Story: City public spaces

Dunedin’s grid plan

Almost every colonial town was laid out on a grid pattern – squares of vertical and horizontal streets. The grid appealed to town founders because it imposed instant order on the landscape and could be easily subdivided. However, on hilly sites it resulted in steep streets and sudden endings. Dunedin’s grid plan resulted in some very steep streets – including the Southern Hemisphere’s steepest: Baldwin Street. Dunedin’s plan was distinctive in being centred on an octagon.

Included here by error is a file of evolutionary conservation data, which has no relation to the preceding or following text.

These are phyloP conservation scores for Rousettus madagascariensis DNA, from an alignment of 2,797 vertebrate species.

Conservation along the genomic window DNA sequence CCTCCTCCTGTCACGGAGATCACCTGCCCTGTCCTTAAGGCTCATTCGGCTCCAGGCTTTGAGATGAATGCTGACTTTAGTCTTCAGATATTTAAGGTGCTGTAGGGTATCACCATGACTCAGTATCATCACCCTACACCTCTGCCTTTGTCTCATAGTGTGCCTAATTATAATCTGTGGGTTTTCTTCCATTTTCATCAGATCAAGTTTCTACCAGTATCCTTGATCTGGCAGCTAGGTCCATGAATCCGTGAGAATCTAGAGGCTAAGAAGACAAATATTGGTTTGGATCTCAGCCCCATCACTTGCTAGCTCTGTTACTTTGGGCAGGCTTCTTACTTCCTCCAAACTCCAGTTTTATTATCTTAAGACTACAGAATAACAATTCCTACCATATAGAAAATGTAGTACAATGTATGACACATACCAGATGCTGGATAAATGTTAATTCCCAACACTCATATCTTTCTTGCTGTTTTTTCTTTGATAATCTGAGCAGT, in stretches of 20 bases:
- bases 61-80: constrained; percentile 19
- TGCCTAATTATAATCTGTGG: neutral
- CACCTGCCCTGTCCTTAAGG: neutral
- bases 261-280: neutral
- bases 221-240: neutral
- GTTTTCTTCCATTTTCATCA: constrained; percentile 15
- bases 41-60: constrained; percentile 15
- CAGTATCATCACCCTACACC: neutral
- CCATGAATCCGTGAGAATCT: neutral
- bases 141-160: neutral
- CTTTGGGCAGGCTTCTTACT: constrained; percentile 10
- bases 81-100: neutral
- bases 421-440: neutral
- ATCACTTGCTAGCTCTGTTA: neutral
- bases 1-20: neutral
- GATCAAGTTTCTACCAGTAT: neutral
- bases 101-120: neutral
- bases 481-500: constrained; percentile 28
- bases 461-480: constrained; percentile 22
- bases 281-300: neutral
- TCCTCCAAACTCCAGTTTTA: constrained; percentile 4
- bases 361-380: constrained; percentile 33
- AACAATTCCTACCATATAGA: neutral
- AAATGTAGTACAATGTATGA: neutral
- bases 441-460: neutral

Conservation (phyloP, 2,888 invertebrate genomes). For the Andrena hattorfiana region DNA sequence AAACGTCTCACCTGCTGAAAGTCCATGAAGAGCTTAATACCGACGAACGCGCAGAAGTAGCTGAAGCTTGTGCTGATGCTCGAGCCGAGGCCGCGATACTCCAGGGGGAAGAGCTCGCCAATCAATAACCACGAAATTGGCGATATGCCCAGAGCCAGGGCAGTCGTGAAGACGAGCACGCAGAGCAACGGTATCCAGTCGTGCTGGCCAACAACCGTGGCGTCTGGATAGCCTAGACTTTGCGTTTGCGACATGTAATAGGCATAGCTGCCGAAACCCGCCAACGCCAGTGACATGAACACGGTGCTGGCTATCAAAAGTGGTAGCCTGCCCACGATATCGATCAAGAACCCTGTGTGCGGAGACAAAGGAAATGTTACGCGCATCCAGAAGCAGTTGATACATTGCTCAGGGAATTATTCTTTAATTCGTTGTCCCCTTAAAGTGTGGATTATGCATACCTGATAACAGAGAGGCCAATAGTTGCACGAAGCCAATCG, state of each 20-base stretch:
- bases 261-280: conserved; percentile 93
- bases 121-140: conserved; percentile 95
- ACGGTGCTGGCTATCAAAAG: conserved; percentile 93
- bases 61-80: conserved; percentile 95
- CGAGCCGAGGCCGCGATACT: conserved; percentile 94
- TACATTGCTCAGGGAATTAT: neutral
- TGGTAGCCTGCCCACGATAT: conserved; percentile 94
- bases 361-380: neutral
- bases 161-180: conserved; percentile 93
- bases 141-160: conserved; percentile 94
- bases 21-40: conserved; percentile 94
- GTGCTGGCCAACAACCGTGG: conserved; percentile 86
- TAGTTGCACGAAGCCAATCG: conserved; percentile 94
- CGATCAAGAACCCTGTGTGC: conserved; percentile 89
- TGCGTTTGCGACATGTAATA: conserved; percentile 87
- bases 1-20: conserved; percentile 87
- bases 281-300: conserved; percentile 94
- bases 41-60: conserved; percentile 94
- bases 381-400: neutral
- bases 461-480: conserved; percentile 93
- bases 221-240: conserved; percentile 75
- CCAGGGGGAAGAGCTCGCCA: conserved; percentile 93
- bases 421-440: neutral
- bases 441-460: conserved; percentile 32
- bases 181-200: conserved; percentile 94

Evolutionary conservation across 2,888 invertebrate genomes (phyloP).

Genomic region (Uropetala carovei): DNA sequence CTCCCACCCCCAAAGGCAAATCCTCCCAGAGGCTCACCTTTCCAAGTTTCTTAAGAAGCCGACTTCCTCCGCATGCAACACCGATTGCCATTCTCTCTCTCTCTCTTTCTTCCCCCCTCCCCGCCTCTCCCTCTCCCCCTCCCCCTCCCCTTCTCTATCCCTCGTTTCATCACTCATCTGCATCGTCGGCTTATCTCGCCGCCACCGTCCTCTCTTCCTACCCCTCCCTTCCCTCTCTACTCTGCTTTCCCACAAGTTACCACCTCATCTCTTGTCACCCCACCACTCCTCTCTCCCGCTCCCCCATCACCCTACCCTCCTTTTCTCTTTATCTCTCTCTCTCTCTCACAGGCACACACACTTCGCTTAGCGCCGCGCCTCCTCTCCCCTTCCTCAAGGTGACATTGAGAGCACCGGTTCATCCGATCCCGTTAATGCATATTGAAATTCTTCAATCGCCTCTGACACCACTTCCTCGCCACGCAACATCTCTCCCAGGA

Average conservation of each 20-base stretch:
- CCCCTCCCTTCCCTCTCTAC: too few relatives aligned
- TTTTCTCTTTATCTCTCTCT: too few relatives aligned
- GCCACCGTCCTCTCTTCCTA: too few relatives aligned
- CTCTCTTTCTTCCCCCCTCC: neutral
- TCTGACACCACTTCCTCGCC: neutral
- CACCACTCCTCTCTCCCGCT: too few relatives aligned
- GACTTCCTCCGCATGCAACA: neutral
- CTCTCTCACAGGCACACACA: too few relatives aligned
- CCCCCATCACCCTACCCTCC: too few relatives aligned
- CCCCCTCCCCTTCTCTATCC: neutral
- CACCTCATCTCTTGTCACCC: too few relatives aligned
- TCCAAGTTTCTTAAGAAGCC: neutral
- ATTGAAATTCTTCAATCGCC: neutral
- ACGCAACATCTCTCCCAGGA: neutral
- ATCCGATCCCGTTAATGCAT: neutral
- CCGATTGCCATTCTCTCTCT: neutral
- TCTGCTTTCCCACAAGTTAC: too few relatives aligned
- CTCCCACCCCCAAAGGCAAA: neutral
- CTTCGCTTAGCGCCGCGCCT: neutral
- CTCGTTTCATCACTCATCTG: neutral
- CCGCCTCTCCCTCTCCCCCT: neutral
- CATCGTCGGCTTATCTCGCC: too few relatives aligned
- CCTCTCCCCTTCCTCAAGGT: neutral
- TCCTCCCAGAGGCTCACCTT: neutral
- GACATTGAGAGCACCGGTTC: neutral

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Toitū Otago Settlers Museum
Engraving by F. W. Flanagan

Permission of Toitū Otago Settlers Museum must be obtained before any re-use of this image.

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How to cite this page:

Geoffrey Rice, 'City public spaces - Streets, avenues and pedestrian spaces', Te Ara - the Encyclopedia of New Zealand, (accessed 27 September 2020)

Story by Geoffrey Rice, published 11 Mar 2010